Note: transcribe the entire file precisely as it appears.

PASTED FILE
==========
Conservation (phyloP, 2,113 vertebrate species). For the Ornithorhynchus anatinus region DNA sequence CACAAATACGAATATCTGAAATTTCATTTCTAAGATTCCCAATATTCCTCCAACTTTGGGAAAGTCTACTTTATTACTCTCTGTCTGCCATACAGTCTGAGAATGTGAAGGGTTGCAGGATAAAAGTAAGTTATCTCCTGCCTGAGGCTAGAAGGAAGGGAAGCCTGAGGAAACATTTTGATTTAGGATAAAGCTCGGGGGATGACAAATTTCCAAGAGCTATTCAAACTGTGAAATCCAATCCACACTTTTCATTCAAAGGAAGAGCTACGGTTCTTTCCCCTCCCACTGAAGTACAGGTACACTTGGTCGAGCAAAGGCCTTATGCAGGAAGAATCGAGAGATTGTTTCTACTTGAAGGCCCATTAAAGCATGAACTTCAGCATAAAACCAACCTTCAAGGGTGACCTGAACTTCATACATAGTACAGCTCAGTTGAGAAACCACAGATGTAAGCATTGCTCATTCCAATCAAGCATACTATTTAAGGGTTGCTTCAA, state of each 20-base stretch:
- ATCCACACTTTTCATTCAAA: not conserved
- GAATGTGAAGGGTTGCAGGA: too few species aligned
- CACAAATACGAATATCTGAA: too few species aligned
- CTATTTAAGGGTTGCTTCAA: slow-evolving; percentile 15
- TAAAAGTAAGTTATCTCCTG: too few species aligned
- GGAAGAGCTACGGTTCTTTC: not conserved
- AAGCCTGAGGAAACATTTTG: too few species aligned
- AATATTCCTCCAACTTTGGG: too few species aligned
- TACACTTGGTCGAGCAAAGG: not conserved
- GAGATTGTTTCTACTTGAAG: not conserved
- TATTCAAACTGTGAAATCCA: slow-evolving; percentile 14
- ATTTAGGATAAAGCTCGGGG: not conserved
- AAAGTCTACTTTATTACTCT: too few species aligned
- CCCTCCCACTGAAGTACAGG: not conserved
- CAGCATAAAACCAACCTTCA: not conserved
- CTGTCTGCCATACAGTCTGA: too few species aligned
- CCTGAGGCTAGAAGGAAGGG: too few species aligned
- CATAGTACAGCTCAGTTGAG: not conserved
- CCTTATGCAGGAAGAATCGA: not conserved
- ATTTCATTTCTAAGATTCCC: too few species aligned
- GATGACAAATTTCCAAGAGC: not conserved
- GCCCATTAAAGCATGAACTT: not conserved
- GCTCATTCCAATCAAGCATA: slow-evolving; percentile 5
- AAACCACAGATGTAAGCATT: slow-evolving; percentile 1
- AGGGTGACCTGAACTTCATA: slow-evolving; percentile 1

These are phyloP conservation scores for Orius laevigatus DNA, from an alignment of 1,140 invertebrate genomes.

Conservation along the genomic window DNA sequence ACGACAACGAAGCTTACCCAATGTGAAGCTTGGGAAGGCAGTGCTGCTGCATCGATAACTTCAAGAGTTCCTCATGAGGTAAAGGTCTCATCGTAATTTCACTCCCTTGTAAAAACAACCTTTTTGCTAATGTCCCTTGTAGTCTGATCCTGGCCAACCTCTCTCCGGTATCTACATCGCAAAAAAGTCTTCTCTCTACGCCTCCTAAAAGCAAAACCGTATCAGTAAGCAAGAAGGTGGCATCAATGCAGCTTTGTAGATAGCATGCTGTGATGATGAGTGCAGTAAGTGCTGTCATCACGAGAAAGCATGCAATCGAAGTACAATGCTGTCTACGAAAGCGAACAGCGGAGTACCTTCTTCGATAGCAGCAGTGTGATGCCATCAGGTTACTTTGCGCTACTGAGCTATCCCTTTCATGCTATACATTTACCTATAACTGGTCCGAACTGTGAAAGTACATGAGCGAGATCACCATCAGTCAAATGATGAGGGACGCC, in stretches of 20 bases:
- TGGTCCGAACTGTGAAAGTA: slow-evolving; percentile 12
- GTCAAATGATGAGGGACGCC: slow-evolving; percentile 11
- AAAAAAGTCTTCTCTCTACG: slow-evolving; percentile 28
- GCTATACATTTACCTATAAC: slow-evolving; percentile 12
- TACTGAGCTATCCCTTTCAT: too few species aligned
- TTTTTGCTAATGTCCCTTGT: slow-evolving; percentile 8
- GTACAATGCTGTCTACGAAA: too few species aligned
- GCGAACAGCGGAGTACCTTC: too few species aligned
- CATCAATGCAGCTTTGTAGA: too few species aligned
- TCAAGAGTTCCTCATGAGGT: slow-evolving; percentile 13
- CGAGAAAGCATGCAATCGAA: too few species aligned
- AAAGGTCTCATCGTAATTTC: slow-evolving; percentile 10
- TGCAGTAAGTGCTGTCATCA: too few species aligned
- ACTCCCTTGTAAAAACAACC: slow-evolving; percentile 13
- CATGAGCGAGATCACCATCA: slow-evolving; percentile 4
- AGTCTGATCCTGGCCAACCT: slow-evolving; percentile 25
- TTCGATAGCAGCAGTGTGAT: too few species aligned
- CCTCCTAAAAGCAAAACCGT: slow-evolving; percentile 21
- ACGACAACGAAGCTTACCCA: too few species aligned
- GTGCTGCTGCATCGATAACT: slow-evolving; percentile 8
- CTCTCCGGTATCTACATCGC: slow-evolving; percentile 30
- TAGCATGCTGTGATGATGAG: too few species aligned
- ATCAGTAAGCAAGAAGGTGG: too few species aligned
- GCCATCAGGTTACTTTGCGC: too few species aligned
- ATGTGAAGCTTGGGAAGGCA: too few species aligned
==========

Conservation (phyloP, 2,113 vertebrate species). For the Ornithorhynchus anatinus region DNA sequence CACAAATACGAATATCTGAAATTTCATTTCTAAGATTCCCAATATTCCTCCAACTTTGGGAAAGTCTACTTTATTACTCTCTGTCTGCCATACAGTCTGAGAATGTGAAGGGTTGCAGGATAAAAGTAAGTTATCTCCTGCCTGAGGCTAGAAGGAAGGGAAGCCTGAGGAAACATTTTGATTTAGGATAAAGCTCGGGGGATGACAAATTTCCAAGAGCTATTCAAACTGTGAAATCCAATCCACACTTTTCATTCAAAGGAAGAGCTACGGTTCTTTCCCCTCCCACTGAAGTACAGGTACACTTGGTCGAGCAAAGGCCTTATGCAGGAAGAATCGAGAGATTGTTTCTACTTGAAGGCCCATTAAAGCATGAACTTCAGCATAAAACCAACCTTCAAGGGTGACCTGAACTTCATACATAGTACAGCTCAGTTGAGAAACCACAGATGTAAGCATTGCTCATTCCAATCAAGCATACTATTTAAGGGTTGCTTCAA, state of each 20-base stretch:
- ATCCACACTTTTCATTCAAA: not conserved
- GAATGTGAAGGGTTGCAGGA: too few species aligned
- CACAAATACGAATATCTGAA: too few species aligned
- CTATTTAAGGGTTGCTTCAA: slow-evolving; percentile 15
- TAAAAGTAAGTTATCTCCTG: too few species aligned
- GGAAGAGCTACGGTTCTTTC: not conserved
- AAGCCTGAGGAAACATTTTG: too few species aligned
- AATATTCCTCCAACTTTGGG: too few species aligned
- TACACTTGGTCGAGCAAAGG: not conserved
- GAGATTGTTTCTACTTGAAG: not conserved
- TATTCAAACTGTGAAATCCA: slow-evolving; percentile 14
- ATTTAGGATAAAGCTCGGGG: not conserved
- AAAGTCTACTTTATTACTCT: too few species aligned
- CCCTCCCACTGAAGTACAGG: not conserved
- CAGCATAAAACCAACCTTCA: not conserved
- CTGTCTGCCATACAGTCTGA: too few species aligned
- CCTGAGGCTAGAAGGAAGGG: too few species aligned
- CATAGTACAGCTCAGTTGAG: not conserved
- CCTTATGCAGGAAGAATCGA: not conserved
- ATTTCATTTCTAAGATTCCC: too few species aligned
- GATGACAAATTTCCAAGAGC: not conserved
- GCCCATTAAAGCATGAACTT: not conserved
- GCTCATTCCAATCAAGCATA: slow-evolving; percentile 5
- AAACCACAGATGTAAGCATT: slow-evolving; percentile 1
- AGGGTGACCTGAACTTCATA: slow-evolving; percentile 1

These are phyloP conservation scores for Orius laevigatus DNA, from an alignment of 1,140 invertebrate genomes.

Conservation along the genomic window DNA sequence ACGACAACGAAGCTTACCCAATGTGAAGCTTGGGAAGGCAGTGCTGCTGCATCGATAACTTCAAGAGTTCCTCATGAGGTAAAGGTCTCATCGTAATTTCACTCCCTTGTAAAAACAACCTTTTTGCTAATGTCCCTTGTAGTCTGATCCTGGCCAACCTCTCTCCGGTATCTACATCGCAAAAAAGTCTTCTCTCTACGCCTCCTAAAAGCAAAACCGTATCAGTAAGCAAGAAGGTGGCATCAATGCAGCTTTGTAGATAGCATGCTGTGATGATGAGTGCAGTAAGTGCTGTCATCACGAGAAAGCATGCAATCGAAGTACAATGCTGTCTACGAAAGCGAACAGCGGAGTACCTTCTTCGATAGCAGCAGTGTGATGCCATCAGGTTACTTTGCGCTACTGAGCTATCCCTTTCATGCTATACATTTACCTATAACTGGTCCGAACTGTGAAAGTACATGAGCGAGATCACCATCAGTCAAATGATGAGGGACGCC, in stretches of 20 bases:
- TGGTCCGAACTGTGAAAGTA: slow-evolving; percentile 12
- GTCAAATGATGAGGGACGCC: slow-evolving; percentile 11
- AAAAAAGTCTTCTCTCTACG: slow-evolving; percentile 28
- GCTATACATTTACCTATAAC: slow-evolving; percentile 12
- TACTGAGCTATCCCTTTCAT: too few species aligned
- TTTTTGCTAATGTCCCTTGT: slow-evolving; percentile 8
- GTACAATGCTGTCTACGAAA: too few species aligned
- GCGAACAGCGGAGTACCTTC: too few species aligned
- CATCAATGCAGCTTTGTAGA: too few species aligned
- TCAAGAGTTCCTCATGAGGT: slow-evolving; percentile 13
- CGAGAAAGCATGCAATCGAA: too few species aligned
- AAAGGTCTCATCGTAATTTC: slow-evolving; percentile 10
- TGCAGTAAGTGCTGTCATCA: too few species aligned
- ACTCCCTTGTAAAAACAACC: slow-evolving; percentile 13
- CATGAGCGAGATCACCATCA: slow-evolving; percentile 4
- AGTCTGATCCTGGCCAACCT: slow-evolving; percentile 25
- TTCGATAGCAGCAGTGTGAT: too few species aligned
- CCTCCTAAAAGCAAAACCGT: slow-evolving; percentile 21
- ACGACAACGAAGCTTACCCA: too few species aligned
- GTGCTGCTGCATCGATAACT: slow-evolving; percentile 8
- CTCTCCGGTATCTACATCGC: slow-evolving; percentile 30
- TAGCATGCTGTGATGATGAG: too few species aligned
- ATCAGTAAGCAAGAAGGTGG: too few species aligned
- GCCATCAGGTTACTTTGCGC: too few species aligned
- ATGTGAAGCTTGGGAAGGCA: too few species aligned